Study

Small artificial habitats to enhance the nursery function for juvenile fish in a large commercial port of the Mediterranean

  • Published source details Mercader M., Mercière A., Saragoni G., Cheminée A., Crec’hriou R., Pastor J., Rider M., Dubas R., Lecaillon G., Boissery P. & Lenfant P. (2017) Small artificial habitats to enhance the nursery function for juvenile fish in a large commercial port of the Mediterranean. Ecological Engineering, 105, 78-86.

Actions

This study is summarised as evidence for the following.

Action Category

Create small adjoining cavities or ‘swimthrough’ habitats (≤100 mm) on subtidal artificial structures

Action Link
Biodiversity of Marine Artificial Structures
  1. Create small adjoining cavities or ‘swimthrough’ habitats (≤100 mm) on subtidal artificial structures

    A replicated, paired sites, controlled study in 2014 on three subtidal seawalls in a port in the Mediterranean Sea, France (Mercader et al. 2017) found that creating small swimthrough habitats on seawalls had mixed effects on juvenile fish species richness, abundance and community composition on and around the walls, depending on the site, survey month and species. Over four months, at two of three sites, juvenile fish species richness and total abundance was higher on and around seawall surfaces with swimthrough habitats (3–4 species and 13–18 individuals/10 m seawall) than those without (0–1 species and 3–12 individuals/10 m). At the third site, there were no significant differences (1 species and 3 individuals/10 m seawall with and without swimthroughs). Community composition (data reported as statistical model results) and individual species abundances varied on and around seawall surfaces with and without swimthroughs, depending on the site, survey month and species (see paper for results). Six species recorded on and around swimthroughs were absent from seawall surfaces without. Small swimthrough habitats were created in May 2014 by attaching steel cages containing oyster shells (Biohuts) to seawall surfaces (30 m long). Thirty-five Biohuts (height: 0.8 m; length: 0.5 m; width: 0.3 m; mesh size: 25–50 mm) were attached at 1 m depth on each of three vertical seawalls. Biohuts were compared with adjacent seawall surfaces (30 m long) on each wall. Juvenile fishes were counted on and around seawall surfaces with and without Biohuts over four months.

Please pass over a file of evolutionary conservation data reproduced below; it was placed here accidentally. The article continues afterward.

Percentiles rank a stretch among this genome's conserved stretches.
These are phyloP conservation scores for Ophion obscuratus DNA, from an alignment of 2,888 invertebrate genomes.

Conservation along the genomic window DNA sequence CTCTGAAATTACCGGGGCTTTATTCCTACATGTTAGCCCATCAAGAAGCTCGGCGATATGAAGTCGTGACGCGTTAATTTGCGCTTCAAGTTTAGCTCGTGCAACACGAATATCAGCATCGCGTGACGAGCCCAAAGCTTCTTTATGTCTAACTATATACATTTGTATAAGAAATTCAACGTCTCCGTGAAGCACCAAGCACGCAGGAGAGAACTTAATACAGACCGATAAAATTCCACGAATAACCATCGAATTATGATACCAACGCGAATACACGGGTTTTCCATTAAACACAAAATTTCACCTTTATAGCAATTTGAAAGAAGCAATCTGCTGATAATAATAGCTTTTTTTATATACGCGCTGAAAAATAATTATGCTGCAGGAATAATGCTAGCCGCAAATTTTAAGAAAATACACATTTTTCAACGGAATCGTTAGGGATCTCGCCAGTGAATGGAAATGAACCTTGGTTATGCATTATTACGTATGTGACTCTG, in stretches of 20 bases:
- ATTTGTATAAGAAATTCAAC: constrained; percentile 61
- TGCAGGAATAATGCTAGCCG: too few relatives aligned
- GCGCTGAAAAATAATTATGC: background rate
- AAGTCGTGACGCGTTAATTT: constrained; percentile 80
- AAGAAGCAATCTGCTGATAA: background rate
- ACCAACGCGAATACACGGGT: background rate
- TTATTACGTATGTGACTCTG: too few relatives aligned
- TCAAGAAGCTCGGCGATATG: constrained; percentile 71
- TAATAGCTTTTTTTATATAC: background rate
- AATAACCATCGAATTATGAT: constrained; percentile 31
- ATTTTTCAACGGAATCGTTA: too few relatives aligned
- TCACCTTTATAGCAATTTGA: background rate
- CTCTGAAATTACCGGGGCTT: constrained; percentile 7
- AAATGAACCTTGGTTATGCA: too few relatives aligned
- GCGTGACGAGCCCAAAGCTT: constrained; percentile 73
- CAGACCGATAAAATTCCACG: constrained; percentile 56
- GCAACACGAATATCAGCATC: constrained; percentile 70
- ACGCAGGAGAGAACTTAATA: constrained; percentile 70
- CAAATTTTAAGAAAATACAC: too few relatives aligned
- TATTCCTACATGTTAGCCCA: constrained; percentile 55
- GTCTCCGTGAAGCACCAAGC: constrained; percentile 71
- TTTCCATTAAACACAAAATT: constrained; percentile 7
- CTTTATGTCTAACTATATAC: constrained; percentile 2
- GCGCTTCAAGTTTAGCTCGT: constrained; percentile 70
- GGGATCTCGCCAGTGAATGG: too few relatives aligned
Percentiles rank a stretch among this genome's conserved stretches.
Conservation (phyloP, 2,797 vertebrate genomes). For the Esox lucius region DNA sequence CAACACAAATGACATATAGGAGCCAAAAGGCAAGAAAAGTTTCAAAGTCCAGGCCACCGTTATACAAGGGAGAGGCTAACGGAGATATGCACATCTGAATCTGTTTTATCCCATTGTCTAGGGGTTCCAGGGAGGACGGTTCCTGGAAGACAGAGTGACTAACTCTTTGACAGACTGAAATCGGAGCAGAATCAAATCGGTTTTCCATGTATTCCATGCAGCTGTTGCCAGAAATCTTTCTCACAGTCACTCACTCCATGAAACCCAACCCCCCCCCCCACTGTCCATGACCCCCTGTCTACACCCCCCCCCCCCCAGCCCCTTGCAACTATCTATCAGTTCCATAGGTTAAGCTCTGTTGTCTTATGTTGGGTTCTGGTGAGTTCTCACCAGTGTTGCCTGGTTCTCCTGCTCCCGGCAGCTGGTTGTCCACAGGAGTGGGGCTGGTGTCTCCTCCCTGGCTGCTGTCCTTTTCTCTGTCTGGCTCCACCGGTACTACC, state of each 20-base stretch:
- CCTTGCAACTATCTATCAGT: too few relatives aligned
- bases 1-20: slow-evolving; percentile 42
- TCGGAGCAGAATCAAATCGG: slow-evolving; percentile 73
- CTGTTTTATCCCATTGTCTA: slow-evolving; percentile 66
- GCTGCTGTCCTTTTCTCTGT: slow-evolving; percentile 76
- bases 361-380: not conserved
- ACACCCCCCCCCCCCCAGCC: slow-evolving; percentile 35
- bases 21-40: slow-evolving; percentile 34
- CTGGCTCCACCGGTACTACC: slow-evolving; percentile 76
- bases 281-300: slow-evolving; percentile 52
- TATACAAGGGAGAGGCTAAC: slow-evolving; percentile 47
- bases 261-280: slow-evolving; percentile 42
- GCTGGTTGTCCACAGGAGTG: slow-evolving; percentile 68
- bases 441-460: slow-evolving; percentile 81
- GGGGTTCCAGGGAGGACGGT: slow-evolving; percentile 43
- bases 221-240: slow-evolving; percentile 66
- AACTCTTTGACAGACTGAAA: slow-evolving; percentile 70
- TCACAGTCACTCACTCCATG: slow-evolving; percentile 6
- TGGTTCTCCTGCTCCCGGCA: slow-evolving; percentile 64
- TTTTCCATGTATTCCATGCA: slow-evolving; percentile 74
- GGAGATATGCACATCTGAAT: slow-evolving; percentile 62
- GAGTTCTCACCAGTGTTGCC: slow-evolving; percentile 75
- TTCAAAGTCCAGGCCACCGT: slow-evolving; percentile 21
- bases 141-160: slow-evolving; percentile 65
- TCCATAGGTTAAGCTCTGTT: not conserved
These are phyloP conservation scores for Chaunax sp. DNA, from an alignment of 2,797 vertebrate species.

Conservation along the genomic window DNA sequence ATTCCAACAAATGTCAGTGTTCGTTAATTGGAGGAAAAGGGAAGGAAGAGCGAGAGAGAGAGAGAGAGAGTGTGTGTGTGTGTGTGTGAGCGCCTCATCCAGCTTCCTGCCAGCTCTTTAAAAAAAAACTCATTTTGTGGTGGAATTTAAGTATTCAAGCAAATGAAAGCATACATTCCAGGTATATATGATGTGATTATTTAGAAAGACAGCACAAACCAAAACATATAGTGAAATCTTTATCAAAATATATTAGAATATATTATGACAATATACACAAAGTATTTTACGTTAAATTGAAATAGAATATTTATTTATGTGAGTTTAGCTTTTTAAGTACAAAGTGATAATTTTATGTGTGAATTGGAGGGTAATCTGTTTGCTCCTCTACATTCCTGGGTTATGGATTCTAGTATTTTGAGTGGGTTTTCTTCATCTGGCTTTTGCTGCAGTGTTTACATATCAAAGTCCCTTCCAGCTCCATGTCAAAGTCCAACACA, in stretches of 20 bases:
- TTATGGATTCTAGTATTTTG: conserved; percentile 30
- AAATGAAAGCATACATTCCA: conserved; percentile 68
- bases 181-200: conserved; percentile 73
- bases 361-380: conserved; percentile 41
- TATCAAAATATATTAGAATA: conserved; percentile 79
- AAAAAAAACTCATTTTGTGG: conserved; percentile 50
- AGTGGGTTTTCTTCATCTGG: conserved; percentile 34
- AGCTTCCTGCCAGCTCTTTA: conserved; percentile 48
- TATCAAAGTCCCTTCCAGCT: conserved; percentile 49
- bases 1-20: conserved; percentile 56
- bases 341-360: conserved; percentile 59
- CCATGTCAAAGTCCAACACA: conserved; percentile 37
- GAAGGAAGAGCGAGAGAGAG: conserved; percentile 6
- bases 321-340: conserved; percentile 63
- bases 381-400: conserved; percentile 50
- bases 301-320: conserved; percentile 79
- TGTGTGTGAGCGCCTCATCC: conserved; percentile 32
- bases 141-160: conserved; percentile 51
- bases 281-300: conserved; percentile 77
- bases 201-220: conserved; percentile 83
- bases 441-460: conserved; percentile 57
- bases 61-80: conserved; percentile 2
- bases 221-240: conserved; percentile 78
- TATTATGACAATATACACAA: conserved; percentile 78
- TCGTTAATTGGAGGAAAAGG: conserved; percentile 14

(Summarised by: Ally Evans)

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